As the capital’s Aussie population celebrated Australia Day, alternative ‘church-goers’ numbering over 1,000 descended on the new Clapham High Street venue to party. But this time with extra purpose. For this year’s true-blue commemoration was filled with thoughts of the red country back home, still reeling from near biblical-levels of fire devastation.
Management and organisers of London’s infamous Sunday gathering, now firmly established in folklore as a ‘must do’ (and still surviving after 41 years), responded to the outpouring of grief from the capital’s Antipodean community. They decided to donate profits from this year’s Australia Day party to relief efforts Down Under.
Chief Church ‘warden’ and former Johannesburg bodybuilder Julian Molteno said the decision was an easy one to make.
“It is this deep respect, love and appreciation for every Aussie or Kiwi that has either attended or worked at The Church that has spurred us on to do all we can to help with the tragedy unfolding in Australia,” he said.
“We have cut back our expenses as much as possible with quite a few Church staff working Australia Day without pay.”
Joining the usual lineup of raucous party-goers on stage beside eyebrow-raising performances from notorious acts, were vending stalls on the sidelines, raising money for Aussie firefighters and scorched earth consequences back home.
From Lamington bakes to Tim Tams and other homely recipes, Church-goers flocked to make contributions, All washed down with copious snakebites, of course. While ‘belting out’ patriotic renditions to John Farnham and Powderfinger cover tunes, naturally.
Sisters Julia and Louise Rundle from Penrith, NSW broke with their 13-year tradition of a Sunday morning sleep-in to attend The Church, donning Australian Wildlife Society shirts volunteering to awaken the consciences of their fellow Aussie party-goers.
“We feel pretty helpless being over here and not being able to do anything,” said Julia, as she reached out among the celebrants with cake bakes for sale and rattled money buckets.
“If I was at home, I’d want to be volunteering at an animal rescue centre. So I wanted to give something back today here in person in London.”
Her sister Louise, a teacher from their hometown beside the Blue Mountains, paid tribute to the venue for organising the benefit.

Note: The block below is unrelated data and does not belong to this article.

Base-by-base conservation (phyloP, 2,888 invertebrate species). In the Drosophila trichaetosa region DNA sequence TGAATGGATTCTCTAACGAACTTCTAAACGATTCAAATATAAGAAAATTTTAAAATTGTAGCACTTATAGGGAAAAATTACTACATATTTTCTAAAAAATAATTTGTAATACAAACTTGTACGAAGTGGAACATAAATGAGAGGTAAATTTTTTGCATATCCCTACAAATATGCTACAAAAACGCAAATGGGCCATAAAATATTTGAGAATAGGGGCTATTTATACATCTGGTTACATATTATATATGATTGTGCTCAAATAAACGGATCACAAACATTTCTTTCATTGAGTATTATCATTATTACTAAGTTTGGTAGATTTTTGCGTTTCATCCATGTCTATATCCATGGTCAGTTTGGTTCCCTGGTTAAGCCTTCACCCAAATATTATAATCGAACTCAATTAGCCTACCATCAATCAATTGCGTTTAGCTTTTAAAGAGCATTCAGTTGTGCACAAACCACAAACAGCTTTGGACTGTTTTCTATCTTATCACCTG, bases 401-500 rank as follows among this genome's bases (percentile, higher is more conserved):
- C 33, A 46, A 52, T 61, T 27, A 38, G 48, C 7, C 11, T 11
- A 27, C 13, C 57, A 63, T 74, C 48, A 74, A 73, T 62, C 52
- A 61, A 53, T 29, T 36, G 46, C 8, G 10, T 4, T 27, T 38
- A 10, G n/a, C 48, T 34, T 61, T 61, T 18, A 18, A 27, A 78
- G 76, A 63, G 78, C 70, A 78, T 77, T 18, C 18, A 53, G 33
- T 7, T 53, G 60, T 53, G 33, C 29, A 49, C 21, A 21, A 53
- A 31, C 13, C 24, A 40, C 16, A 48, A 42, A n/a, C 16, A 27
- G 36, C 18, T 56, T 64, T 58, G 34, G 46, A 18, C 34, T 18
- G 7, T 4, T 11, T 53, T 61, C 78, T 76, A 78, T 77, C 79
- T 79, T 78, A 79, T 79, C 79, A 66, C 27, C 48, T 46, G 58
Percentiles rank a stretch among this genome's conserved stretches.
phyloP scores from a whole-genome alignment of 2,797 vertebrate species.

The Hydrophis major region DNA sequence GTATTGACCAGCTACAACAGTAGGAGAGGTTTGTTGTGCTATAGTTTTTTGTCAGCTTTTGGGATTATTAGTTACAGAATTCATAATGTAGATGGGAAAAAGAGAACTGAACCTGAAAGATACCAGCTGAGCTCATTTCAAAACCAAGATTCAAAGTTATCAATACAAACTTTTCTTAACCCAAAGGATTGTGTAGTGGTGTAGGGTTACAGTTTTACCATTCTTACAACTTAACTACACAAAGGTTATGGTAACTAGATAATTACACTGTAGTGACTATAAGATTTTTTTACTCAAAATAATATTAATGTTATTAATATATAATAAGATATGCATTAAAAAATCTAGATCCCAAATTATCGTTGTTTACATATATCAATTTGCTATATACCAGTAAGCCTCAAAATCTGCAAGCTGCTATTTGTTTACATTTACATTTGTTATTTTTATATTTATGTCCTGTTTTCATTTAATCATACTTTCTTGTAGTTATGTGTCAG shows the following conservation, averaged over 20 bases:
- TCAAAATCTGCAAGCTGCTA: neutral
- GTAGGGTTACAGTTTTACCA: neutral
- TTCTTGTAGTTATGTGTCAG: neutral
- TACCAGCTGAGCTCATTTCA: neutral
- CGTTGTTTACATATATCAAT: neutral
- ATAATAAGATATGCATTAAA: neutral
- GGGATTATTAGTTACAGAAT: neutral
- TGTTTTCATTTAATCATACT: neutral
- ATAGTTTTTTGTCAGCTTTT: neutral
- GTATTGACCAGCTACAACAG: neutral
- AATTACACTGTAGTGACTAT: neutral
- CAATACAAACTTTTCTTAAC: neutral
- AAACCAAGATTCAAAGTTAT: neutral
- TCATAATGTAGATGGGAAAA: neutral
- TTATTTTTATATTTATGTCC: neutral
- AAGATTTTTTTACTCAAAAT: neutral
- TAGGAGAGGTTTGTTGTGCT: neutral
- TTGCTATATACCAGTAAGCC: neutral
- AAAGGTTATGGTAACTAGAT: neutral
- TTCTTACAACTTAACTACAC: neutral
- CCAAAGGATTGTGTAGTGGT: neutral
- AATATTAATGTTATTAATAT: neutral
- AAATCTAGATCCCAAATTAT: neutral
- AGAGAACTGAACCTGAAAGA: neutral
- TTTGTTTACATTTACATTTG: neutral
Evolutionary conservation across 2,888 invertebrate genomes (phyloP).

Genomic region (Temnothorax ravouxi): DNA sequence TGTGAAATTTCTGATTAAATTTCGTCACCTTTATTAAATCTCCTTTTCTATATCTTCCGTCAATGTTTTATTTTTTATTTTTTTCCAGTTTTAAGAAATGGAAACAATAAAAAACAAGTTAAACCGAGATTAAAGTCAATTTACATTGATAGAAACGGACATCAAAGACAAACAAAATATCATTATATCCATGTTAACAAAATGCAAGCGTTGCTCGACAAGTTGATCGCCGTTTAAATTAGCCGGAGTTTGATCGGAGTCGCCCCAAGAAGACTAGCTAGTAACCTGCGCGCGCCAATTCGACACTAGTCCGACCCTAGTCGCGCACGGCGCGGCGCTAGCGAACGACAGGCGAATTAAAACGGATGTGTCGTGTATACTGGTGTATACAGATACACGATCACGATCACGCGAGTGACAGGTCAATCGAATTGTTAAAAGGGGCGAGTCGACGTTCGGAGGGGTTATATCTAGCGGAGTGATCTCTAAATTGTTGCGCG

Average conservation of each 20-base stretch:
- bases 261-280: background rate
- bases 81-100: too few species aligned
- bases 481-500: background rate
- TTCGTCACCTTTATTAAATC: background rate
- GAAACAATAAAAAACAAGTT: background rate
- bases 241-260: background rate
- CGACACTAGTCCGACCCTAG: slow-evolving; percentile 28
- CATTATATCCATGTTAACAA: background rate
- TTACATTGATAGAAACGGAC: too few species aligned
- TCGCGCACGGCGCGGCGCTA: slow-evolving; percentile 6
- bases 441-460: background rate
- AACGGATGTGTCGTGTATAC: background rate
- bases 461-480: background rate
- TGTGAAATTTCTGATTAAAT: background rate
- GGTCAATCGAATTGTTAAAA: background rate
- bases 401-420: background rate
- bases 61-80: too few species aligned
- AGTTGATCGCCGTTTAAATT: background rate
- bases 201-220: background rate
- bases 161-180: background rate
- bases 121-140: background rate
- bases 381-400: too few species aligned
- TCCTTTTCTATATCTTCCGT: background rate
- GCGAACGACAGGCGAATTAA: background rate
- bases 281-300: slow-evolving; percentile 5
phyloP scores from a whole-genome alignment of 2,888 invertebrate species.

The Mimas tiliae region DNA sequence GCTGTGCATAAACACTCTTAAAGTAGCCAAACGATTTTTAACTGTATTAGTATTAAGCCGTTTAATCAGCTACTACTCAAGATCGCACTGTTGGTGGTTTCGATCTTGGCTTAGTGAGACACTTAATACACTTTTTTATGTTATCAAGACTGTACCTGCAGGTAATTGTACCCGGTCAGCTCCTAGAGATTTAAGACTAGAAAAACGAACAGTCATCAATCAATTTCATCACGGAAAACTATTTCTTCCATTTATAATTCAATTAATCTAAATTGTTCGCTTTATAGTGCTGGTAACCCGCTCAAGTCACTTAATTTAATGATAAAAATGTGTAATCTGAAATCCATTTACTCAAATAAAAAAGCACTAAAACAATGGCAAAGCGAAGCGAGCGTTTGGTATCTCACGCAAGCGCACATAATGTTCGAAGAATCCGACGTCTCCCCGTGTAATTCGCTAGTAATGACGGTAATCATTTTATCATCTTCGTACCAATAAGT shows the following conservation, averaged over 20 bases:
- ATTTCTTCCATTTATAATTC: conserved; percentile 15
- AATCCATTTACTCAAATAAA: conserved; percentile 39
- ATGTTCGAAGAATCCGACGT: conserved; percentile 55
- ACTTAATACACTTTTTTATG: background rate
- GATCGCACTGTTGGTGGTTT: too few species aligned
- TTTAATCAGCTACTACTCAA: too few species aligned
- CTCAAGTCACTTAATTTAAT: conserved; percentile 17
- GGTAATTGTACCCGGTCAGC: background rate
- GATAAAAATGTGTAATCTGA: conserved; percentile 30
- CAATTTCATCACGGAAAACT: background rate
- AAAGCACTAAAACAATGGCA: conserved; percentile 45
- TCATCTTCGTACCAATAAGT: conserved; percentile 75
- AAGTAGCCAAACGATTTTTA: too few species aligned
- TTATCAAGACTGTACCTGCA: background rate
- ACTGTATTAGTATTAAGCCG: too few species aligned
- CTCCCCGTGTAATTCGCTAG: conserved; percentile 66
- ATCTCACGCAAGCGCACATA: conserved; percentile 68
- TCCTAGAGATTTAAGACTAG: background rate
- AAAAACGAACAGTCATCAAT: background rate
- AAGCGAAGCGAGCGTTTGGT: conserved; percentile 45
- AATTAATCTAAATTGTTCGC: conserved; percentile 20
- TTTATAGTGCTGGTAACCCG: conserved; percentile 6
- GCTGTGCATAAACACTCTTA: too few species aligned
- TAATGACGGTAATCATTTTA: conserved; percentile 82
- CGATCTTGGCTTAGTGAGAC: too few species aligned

“This is my first time at The Church after 13 years in London. The staff were right on the ball straight away with the relief effort, pushing everyone to give to the Aussie community over here. Everyone’s been really generous today.”
Molteno, for his part, is determined to maintain his venue’s iconic place in the expat-Aussie culture, which has witnessed the dismaying disappearance of all Walkabout bars in the capital, plus the Redback in Acton.
“We’ve seen them all off,” he reminds, uncomfortably aware that UK government visa restrictions have diminished the Antipodean customer base.
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Yet the South African is still recognised fondly from aboard Contiki and Topdeck buses returning from European tours, spotted jogging along the banks of the Thames by weary-eyed regular Church attendees. They are among the estimated 1.5 million revellers that have performed ‘the rite of passage Church attendance’ since 1979 across London.
He proudly jokes of a visit to his Australian dentist who, upon hearing about his connection to the party venue, excitedly showed him his scruffy ‘Church boots’ set aside for messy Sunday sessions. At wherever venue the Church might appear.
Molteno and his team maintain their four-decade brand by defiantly hosting Church now on special occasions during the year. Adapting to their expat customer base with spiritual gestures like last weekend should see them well into their fifth.